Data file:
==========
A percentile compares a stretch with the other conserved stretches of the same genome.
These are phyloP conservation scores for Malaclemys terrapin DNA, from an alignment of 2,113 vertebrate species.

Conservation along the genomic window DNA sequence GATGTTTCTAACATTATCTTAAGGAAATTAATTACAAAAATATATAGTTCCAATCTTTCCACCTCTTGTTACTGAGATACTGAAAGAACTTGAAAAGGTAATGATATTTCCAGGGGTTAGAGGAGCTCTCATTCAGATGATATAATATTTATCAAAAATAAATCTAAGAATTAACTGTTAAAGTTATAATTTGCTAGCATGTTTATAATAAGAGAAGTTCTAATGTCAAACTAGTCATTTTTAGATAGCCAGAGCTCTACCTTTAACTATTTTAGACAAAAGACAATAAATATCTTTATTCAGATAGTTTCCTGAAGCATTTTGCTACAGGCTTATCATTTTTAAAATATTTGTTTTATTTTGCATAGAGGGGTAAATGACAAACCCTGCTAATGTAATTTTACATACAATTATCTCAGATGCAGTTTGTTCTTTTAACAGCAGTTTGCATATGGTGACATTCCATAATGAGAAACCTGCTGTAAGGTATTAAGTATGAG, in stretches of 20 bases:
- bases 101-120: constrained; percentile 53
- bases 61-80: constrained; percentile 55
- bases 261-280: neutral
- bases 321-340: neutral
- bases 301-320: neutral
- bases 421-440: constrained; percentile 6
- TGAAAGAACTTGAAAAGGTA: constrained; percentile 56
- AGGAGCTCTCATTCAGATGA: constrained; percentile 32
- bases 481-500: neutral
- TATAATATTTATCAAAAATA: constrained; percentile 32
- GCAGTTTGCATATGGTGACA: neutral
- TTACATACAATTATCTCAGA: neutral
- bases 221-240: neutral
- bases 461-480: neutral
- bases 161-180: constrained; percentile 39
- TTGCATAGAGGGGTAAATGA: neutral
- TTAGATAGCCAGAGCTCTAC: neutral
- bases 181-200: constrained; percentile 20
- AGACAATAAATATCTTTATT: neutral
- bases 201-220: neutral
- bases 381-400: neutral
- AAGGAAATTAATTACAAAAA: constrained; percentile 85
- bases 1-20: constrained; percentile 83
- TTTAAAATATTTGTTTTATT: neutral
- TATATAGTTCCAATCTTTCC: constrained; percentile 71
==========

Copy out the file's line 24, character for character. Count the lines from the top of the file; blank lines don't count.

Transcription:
- bases 381-400: neutral